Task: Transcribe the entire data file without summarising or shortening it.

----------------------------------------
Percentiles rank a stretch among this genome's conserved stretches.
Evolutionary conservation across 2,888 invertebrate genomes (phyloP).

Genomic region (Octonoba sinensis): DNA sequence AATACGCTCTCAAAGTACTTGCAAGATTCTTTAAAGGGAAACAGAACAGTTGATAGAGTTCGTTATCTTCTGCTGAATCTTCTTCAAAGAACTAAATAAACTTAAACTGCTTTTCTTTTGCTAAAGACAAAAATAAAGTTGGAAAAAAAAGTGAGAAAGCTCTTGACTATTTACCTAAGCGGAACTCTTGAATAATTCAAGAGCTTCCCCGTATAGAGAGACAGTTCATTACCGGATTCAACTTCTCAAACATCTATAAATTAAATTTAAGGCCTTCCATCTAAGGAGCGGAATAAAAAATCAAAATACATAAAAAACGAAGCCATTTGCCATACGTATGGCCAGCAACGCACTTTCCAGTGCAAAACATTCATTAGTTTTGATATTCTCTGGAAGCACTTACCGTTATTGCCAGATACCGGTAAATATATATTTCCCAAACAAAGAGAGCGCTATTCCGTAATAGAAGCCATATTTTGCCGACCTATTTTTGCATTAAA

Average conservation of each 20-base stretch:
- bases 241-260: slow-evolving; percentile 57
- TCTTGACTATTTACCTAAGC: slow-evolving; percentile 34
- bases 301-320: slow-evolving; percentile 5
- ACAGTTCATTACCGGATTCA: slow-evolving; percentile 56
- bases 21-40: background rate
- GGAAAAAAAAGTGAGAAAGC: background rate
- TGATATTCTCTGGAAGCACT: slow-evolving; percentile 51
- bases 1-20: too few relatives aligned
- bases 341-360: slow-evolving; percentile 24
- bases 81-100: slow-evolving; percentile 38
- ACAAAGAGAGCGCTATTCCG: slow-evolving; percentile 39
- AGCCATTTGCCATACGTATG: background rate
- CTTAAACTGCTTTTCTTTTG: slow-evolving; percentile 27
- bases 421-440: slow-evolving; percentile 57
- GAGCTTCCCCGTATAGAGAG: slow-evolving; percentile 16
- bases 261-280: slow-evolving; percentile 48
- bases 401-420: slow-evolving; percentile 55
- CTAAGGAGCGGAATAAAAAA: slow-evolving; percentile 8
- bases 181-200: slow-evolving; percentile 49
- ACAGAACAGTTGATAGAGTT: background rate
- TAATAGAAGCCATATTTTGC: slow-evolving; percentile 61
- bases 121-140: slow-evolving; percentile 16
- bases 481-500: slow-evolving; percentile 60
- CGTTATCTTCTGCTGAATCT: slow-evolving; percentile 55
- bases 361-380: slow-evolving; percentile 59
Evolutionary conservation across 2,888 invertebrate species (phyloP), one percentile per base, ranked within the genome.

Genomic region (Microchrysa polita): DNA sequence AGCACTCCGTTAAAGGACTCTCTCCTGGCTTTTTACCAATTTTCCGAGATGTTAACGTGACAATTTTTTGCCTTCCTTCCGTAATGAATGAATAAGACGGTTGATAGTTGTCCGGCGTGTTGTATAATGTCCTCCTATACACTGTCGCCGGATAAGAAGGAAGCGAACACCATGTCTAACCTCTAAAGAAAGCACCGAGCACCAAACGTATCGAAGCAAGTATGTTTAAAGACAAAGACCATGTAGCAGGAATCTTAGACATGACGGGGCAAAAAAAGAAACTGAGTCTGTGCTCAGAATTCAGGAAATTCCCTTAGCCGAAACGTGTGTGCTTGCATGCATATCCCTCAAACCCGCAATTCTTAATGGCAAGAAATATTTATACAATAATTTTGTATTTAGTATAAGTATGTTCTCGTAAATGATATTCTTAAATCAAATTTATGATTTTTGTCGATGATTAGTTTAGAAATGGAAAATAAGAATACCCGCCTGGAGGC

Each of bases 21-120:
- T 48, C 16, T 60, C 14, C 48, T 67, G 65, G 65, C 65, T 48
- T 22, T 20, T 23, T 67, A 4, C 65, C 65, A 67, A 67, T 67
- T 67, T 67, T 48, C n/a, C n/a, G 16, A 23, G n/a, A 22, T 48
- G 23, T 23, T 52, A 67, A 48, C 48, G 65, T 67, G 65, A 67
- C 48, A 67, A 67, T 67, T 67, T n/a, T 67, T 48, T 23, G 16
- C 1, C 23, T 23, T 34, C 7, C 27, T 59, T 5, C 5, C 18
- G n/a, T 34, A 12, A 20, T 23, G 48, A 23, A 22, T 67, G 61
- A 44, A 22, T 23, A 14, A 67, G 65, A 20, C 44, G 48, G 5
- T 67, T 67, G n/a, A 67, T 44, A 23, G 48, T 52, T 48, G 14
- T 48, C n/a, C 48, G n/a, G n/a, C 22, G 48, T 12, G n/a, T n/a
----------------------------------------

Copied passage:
Percentiles rank a stretch among this genome's conserved stretches.
Evolutionary conservation across 2,888 invertebrate genomes (phyloP).

Genomic region (Octonoba sinensis): DNA sequence AATACGCTCTCAAAGTACTTGCAAGATTCTTTAAAGGGAAACAGAACAGTTGATAGAGTTCGTTATCTTCTGCTGAATCTTCTTCAAAGAACTAAATAAACTTAAACTGCTTTTCTTTTGCTAAAGACAAAAATAAAGTTGGAAAAAAAAGTGAGAAAGCTCTTGACTATTTACCTAAGCGGAACTCTTGAATAATTCAAGAGCTTCCCCGTATAGAGAGACAGTTCATTACCGGATTCAACTTCTCAAACATCTATAAATTAAATTTAAGGCCTTCCATCTAAGGAGCGGAATAAAAAATCAAAATACATAAAAAACGAAGCCATTTGCCATACGTATGGCCAGCAACGCACTTTCCAGTGCAAAACATTCATTAGTTTTGATATTCTCTGGAAGCACTTACCGTTATTGCCAGATACCGGTAAATATATATTTCCCAAACAAAGAGAGCGCTATTCCGTAATAGAAGCCATATTTTGCCGACCTATTTTTGCATTAAA

Average conservation of each 20-base stretch:
- bases 241-260: slow-evolving; percentile 57
- TCTTGACTATTTACCTAAGC: slow-evolving; percentile 34
- bases 301-320: slow-evolving; percentile 5
- ACAGTTCATTACCGGATTCA: slow-evolving; percentile 56
- bases 21-40: background rate
- GGAAAAAAAAGTGAGAAAGC: background rate
- TGATATTCTCTGGAAGCACT: slow-evolving; percentile 51
- bases 1-20: too few relatives aligned
- bases 341-360: slow-evolving; percentile 24
- bases 81-100: slow-evolving; percentile 38
- ACAAAGAGAGCGCTATTCCG: slow-evolving; percentile 39
- AGCCATTTGCCATACGTATG: background rate
- CTTAAACTGCTTTTCTTTTG: slow-evolving; percentile 27
- bases 421-440: slow-evolving; percentile 57
- GAGCTTCCCCGTATAGAGAG: slow-evolving; percentile 16
- bases 261-280: slow-evolving; percentile 48
- bases 401-420: slow-evolving; percentile 55
- CTAAGGAGCGGAATAAAAAA: slow-evolving; percentile 8
- bases 181-200: slow-evolving; percentile 49
- ACAGAACAGTTGATAGAGTT: background rate
- TAATAGAAGCCATATTTTGC: slow-evolving; percentile 61
- bases 121-140: slow-evolving; percentile 16
- bases 481-500: slow-evolving; percentile 60
- CGTTATCTTCTGCTGAATCT: slow-evolving; percentile 55
- bases 361-380: slow-evolving; percentile 59
Evolutionary conservation across 2,888 invertebrate species (phyloP), one percentile per base, ranked within the genome.

Genomic region (Microchrysa polita): DNA sequence AGCACTCCGTTAAAGGACTCTCTCCTGGCTTTTTACCAATTTTCCGAGATGTTAACGTGACAATTTTTTGCCTTCCTTCCGTAATGAATGAATAAGACGGTTGATAGTTGTCCGGCGTGTTGTATAATGTCCTCCTATACACTGTCGCCGGATAAGAAGGAAGCGAACACCATGTCTAACCTCTAAAGAAAGCACCGAGCACCAAACGTATCGAAGCAAGTATGTTTAAAGACAAAGACCATGTAGCAGGAATCTTAGACATGACGGGGCAAAAAAAGAAACTGAGTCTGTGCTCAGAATTCAGGAAATTCCCTTAGCCGAAACGTGTGTGCTTGCATGCATATCCCTCAAACCCGCAATTCTTAATGGCAAGAAATATTTATACAATAATTTTGTATTTAGTATAAGTATGTTCTCGTAAATGATATTCTTAAATCAAATTTATGATTTTTGTCGATGATTAGTTTAGAAATGGAAAATAAGAATACCCGCCTGGAGGC

Each of bases 21-120:
- T 48, C 16, T 60, C 14, C 48, T 67, G 65, G 65, C 65, T 48
- T 22, T 20, T 23, T 67, A 4, C 65, C 65, A 67, A 67, T 67
- T 67, T 67, T 48, C n/a, C n/a, G 16, A 23, G n/a, A 22, T 48
- G 23, T 23, T 52, A 67, A 48, C 48, G 65, T 67, G 65, A 67
- C 48, A 67, A 67, T 67, T 67, T n/a, T 67, T 48, T 23, G 16
- C 1, C 23, T 23, T 34, C 7, C 27, T 59, T 5, C 5, C 18
- G n/a, T 34, A 12, A 20, T 23, G 48, A 23, A 22, T 67, G 61
- A 44, A 22, T 23, A 14, A 67, G 65, A 20, C 44, G 48, G 5
- T 67, T 67, G n/a, A 67, T 44, A 23, G 48, T 52, T 48, G 14
- T 48, C n/a, C 48, G n/a, G n/a, C 22, G 48, T 12, G n/a, T n/a